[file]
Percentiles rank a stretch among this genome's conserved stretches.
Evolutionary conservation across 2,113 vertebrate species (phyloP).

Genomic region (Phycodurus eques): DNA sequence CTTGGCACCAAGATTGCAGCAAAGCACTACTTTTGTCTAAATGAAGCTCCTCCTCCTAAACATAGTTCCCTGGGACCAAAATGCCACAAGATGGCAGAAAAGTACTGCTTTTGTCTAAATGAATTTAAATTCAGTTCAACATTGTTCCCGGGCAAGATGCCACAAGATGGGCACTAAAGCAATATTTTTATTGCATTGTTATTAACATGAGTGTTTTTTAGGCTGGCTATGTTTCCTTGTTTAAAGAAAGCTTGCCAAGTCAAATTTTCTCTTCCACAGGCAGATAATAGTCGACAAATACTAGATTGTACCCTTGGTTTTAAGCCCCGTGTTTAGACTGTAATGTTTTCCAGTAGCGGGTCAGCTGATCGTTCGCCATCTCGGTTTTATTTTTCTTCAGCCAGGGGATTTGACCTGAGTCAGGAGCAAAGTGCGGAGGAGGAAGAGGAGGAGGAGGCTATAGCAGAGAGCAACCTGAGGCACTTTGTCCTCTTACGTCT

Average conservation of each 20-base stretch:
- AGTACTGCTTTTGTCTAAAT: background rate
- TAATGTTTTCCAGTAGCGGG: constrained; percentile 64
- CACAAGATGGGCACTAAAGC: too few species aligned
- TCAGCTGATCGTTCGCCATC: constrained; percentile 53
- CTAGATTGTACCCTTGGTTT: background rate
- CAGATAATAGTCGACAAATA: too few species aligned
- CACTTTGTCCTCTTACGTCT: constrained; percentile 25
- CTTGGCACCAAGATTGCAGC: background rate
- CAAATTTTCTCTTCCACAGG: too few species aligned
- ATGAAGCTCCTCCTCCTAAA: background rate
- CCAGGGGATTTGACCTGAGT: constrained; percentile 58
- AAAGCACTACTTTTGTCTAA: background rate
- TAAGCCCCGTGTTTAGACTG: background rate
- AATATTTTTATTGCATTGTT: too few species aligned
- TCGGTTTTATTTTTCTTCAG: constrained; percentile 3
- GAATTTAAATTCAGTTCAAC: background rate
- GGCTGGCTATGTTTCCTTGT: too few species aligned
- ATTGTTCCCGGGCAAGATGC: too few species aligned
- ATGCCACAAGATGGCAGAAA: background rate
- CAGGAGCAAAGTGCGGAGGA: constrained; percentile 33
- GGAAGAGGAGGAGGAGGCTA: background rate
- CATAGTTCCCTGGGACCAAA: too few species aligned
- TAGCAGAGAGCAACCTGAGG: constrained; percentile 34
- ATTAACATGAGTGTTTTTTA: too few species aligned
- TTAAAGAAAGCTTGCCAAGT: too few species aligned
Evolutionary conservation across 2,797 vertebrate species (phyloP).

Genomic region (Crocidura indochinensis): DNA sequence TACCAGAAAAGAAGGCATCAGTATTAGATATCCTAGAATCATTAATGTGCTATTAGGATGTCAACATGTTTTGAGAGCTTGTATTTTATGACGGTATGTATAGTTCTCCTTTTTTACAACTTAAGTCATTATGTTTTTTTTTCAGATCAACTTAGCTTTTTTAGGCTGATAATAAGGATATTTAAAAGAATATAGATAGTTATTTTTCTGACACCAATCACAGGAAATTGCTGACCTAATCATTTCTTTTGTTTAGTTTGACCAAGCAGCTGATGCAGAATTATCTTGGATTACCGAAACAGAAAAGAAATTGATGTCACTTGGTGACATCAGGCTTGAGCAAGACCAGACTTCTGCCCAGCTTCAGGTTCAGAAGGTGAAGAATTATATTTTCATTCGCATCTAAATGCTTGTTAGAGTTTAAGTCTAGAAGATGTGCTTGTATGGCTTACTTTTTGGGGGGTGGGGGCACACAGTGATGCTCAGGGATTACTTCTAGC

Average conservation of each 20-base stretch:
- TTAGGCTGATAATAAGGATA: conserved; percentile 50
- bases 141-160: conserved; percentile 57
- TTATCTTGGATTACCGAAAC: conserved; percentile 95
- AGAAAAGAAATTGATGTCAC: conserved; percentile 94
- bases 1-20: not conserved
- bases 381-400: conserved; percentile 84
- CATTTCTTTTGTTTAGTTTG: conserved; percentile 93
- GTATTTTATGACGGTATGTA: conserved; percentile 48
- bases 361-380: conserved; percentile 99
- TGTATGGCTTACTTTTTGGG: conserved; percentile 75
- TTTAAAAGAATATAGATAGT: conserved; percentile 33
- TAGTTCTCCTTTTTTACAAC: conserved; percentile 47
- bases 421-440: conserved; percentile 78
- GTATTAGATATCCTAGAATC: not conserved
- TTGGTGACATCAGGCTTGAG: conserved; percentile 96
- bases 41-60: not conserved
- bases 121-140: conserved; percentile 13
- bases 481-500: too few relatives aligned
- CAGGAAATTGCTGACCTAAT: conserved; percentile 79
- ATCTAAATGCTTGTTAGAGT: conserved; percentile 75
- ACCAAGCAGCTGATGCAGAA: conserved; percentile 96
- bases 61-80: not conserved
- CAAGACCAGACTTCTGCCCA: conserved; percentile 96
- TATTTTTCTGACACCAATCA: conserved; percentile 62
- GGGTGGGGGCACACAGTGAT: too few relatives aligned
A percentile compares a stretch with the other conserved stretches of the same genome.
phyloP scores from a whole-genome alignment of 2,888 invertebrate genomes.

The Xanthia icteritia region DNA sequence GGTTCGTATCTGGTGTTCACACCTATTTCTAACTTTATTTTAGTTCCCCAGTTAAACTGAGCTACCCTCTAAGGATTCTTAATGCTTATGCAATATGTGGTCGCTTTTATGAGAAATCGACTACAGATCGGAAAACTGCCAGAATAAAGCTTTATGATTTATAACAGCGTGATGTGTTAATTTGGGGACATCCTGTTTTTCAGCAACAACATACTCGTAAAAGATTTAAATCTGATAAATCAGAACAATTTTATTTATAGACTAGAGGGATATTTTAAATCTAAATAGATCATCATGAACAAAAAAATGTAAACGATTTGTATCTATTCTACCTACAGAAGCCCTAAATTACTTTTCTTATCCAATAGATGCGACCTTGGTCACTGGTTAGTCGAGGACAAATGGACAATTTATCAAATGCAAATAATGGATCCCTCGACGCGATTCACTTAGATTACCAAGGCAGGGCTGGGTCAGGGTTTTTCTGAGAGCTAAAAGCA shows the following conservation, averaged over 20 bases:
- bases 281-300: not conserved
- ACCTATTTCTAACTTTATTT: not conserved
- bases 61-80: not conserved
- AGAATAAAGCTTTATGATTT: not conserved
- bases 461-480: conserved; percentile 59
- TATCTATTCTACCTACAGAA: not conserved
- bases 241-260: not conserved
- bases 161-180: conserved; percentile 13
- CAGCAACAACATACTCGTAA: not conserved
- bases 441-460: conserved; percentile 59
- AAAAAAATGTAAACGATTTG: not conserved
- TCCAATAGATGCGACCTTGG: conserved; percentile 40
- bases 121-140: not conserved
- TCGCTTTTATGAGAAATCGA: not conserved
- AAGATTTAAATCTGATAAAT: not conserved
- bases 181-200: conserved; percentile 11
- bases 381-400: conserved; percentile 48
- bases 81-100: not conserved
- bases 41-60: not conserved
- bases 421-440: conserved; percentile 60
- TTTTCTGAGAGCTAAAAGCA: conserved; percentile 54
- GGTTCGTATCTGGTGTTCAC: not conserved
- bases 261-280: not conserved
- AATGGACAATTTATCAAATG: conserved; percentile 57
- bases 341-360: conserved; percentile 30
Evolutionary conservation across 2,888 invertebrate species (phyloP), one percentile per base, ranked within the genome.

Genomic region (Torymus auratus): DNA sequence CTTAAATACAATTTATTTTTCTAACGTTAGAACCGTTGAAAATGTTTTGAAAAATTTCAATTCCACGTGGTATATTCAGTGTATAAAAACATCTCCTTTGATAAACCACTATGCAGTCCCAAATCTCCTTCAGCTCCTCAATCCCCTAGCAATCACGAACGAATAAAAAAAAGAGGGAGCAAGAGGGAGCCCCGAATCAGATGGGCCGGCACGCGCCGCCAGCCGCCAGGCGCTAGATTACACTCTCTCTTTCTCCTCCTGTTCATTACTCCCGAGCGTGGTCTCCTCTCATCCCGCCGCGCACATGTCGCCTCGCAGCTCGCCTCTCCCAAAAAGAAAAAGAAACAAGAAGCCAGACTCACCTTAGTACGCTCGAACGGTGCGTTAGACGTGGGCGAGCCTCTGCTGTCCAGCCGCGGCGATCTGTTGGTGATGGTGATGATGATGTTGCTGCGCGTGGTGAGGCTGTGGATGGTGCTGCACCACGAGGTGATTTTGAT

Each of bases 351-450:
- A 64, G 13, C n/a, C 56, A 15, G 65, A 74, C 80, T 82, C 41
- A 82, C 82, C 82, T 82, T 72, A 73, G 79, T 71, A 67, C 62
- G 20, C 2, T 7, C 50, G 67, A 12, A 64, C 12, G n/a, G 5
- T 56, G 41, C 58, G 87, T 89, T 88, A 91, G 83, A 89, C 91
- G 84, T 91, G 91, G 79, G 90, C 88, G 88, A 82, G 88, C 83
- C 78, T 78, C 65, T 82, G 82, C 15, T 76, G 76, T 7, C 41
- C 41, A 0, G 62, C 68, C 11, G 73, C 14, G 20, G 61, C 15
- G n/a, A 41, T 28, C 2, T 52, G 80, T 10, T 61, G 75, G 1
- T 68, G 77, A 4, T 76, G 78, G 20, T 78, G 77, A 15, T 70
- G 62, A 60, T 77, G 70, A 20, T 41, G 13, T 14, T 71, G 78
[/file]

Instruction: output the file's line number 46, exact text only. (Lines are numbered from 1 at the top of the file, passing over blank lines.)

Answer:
- GTATTAGATATCCTAGAATC: not conserved